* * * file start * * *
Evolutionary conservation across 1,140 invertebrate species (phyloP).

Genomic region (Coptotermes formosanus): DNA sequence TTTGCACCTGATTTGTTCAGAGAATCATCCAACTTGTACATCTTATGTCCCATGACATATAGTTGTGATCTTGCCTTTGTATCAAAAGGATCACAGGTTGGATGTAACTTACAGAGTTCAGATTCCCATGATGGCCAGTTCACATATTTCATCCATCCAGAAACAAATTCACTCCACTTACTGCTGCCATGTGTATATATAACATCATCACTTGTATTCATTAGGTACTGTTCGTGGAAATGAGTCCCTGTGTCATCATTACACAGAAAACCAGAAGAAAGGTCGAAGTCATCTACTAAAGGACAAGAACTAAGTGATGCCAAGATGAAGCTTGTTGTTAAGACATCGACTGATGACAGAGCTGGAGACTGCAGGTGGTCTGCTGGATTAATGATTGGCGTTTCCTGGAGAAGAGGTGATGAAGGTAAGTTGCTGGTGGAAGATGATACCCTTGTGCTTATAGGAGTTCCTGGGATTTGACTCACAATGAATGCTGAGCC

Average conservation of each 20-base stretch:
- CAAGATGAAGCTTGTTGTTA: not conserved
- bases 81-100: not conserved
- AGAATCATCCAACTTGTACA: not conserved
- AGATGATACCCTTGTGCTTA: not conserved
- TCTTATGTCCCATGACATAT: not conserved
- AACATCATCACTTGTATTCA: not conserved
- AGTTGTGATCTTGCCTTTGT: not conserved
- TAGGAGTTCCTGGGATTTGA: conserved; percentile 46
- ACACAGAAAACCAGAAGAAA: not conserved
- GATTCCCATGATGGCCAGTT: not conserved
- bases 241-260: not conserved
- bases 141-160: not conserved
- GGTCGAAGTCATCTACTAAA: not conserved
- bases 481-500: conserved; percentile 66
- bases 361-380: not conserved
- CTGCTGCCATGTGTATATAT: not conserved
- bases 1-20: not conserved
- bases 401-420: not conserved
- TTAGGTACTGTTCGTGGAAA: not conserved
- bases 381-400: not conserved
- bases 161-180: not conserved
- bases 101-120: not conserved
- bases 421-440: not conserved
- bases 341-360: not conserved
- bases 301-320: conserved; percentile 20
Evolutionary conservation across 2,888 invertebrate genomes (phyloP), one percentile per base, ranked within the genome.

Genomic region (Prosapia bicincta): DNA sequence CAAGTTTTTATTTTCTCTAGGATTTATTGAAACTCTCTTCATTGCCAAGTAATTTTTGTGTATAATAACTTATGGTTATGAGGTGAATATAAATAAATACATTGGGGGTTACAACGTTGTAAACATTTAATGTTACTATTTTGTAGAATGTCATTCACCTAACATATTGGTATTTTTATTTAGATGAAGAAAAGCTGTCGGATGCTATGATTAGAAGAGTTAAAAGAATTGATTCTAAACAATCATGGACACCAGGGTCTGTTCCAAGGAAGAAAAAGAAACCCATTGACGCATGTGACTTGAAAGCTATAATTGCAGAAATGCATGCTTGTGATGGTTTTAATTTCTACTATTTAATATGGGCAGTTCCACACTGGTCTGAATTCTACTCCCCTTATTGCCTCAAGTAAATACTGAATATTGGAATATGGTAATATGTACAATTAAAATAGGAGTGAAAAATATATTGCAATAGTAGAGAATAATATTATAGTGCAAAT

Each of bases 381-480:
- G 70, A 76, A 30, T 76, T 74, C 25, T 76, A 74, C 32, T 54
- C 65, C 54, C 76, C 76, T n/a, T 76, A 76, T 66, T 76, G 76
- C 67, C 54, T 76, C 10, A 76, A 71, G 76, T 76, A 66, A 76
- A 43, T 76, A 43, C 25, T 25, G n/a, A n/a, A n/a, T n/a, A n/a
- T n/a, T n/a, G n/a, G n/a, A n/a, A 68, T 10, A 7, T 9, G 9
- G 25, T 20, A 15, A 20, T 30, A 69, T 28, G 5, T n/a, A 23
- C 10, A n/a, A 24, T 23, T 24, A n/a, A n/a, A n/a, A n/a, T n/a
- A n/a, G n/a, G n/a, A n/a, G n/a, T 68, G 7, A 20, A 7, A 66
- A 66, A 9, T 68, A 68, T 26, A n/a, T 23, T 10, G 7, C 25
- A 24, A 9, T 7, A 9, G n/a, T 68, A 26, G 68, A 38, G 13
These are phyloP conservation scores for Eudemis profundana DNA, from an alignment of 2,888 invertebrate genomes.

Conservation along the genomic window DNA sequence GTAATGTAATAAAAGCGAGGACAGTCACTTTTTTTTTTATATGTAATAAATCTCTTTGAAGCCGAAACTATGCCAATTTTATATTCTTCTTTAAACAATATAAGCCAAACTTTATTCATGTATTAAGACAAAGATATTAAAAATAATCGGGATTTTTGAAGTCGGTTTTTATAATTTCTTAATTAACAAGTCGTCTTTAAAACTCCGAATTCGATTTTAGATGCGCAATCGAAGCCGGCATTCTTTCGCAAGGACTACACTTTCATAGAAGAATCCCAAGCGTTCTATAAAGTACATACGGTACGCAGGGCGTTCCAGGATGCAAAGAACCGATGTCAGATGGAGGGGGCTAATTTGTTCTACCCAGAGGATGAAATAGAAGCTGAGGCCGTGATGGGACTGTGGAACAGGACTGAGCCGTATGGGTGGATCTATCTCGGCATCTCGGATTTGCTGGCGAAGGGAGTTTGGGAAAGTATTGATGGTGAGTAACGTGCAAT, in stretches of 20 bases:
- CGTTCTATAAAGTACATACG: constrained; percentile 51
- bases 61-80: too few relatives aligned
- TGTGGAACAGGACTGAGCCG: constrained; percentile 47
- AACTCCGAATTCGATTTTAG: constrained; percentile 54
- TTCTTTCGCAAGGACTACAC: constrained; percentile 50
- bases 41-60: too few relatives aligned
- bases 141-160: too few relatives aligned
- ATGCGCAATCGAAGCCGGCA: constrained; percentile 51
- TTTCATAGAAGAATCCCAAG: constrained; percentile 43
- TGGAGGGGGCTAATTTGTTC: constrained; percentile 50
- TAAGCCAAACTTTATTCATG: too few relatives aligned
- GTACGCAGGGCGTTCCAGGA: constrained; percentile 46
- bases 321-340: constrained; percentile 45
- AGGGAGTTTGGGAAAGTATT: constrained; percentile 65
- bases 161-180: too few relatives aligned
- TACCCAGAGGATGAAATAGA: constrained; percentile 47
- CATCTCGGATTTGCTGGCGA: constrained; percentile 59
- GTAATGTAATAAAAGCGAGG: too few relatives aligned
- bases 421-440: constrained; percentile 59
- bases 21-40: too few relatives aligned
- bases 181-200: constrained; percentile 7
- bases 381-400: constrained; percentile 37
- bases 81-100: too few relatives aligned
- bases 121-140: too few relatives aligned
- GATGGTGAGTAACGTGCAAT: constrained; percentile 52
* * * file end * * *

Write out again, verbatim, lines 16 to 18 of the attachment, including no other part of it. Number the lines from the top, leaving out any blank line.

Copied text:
- GGTCGAAGTCATCTACTAAA: not conserved
- bases 481-500: conserved; percentile 66
- bases 361-380: not conserved